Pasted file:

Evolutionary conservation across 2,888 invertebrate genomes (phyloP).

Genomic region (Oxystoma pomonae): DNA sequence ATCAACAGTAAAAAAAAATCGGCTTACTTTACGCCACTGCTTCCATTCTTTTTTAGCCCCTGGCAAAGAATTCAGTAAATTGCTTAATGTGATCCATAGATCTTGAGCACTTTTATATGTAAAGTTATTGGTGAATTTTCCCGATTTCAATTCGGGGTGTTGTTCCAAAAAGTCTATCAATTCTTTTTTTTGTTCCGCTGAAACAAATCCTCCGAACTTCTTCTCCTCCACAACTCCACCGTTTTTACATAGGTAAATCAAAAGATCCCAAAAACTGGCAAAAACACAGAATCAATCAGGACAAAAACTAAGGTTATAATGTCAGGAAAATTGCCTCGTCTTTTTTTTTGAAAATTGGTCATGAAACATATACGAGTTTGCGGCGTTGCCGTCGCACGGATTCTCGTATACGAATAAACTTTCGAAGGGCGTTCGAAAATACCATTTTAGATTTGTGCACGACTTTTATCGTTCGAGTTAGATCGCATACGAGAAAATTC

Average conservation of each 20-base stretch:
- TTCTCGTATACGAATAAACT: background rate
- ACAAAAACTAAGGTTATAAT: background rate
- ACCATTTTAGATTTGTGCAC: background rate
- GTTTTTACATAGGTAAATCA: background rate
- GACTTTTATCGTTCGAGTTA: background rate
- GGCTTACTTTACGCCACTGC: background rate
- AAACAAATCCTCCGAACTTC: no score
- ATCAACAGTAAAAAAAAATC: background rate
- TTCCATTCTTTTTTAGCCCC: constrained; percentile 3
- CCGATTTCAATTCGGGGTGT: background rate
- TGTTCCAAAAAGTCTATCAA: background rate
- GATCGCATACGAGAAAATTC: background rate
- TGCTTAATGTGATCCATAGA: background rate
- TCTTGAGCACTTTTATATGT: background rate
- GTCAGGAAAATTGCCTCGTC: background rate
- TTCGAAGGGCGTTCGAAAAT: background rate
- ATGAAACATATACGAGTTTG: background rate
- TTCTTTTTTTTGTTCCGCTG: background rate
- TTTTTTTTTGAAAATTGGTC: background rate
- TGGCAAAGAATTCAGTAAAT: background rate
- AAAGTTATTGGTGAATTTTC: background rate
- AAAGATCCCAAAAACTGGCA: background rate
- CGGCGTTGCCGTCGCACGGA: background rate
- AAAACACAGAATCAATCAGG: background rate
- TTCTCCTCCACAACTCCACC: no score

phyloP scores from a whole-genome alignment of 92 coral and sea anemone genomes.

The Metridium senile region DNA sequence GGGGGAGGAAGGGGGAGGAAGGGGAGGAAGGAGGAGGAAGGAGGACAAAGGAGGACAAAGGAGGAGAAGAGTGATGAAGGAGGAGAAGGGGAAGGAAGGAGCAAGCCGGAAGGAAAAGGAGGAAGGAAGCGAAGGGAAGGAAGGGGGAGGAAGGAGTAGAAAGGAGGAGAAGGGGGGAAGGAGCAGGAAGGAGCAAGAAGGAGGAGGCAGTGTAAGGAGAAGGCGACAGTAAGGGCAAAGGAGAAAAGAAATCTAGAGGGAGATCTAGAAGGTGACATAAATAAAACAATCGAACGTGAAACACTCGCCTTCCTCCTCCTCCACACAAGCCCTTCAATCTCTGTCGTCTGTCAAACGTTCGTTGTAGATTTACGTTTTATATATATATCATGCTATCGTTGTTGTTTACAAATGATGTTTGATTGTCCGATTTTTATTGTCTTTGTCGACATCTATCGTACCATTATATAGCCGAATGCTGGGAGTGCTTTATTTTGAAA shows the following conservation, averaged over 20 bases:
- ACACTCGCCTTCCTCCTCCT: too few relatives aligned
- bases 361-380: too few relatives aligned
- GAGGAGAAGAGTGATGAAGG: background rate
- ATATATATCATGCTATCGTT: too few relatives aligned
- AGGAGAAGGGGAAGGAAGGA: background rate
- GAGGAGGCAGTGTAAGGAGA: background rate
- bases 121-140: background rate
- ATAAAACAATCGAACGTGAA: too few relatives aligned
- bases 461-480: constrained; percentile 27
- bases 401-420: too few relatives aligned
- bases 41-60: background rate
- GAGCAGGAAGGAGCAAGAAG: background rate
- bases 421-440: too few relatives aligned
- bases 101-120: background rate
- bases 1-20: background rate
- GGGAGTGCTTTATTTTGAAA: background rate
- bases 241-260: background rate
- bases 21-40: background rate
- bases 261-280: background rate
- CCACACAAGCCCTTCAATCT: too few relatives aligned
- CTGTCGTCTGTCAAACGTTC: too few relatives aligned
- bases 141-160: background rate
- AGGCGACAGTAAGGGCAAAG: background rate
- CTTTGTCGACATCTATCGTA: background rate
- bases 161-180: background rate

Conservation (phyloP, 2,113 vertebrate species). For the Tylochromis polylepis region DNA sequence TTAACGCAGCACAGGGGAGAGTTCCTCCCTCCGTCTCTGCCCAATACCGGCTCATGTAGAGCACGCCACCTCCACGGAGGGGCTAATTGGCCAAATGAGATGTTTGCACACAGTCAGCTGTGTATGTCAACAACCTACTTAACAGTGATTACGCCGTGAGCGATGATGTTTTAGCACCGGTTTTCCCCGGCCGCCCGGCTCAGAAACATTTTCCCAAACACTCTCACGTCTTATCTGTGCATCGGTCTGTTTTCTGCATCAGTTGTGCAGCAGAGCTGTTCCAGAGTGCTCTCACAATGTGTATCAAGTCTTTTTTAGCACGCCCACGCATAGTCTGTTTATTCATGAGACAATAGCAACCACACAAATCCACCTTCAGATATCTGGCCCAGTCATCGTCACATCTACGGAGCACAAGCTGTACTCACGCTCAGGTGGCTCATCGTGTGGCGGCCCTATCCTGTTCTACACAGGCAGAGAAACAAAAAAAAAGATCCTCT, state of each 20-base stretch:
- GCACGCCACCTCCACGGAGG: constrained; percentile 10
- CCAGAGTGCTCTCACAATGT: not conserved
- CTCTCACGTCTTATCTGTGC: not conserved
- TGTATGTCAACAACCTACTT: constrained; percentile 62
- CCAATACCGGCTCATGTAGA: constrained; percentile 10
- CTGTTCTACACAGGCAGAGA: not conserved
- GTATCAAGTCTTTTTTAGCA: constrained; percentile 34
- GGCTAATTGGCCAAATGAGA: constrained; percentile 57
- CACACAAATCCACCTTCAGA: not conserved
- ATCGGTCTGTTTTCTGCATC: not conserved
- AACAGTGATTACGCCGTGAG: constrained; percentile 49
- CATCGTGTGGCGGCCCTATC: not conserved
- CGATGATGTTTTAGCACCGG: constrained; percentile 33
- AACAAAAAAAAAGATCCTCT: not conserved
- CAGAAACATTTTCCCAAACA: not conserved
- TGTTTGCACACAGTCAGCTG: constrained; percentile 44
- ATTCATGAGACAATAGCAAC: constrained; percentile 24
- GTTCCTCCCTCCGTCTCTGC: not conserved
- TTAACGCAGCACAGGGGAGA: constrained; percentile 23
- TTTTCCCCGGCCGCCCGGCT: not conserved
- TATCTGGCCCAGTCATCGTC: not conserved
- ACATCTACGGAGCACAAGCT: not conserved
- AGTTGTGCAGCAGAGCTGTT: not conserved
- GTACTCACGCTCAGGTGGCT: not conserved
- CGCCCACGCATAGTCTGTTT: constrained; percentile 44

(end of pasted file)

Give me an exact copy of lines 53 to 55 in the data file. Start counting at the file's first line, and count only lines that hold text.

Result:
- AGGCGACAGTAAGGGCAAAG: background rate
- CTTTGTCGACATCTATCGTA: background rate
- bases 161-180: background rate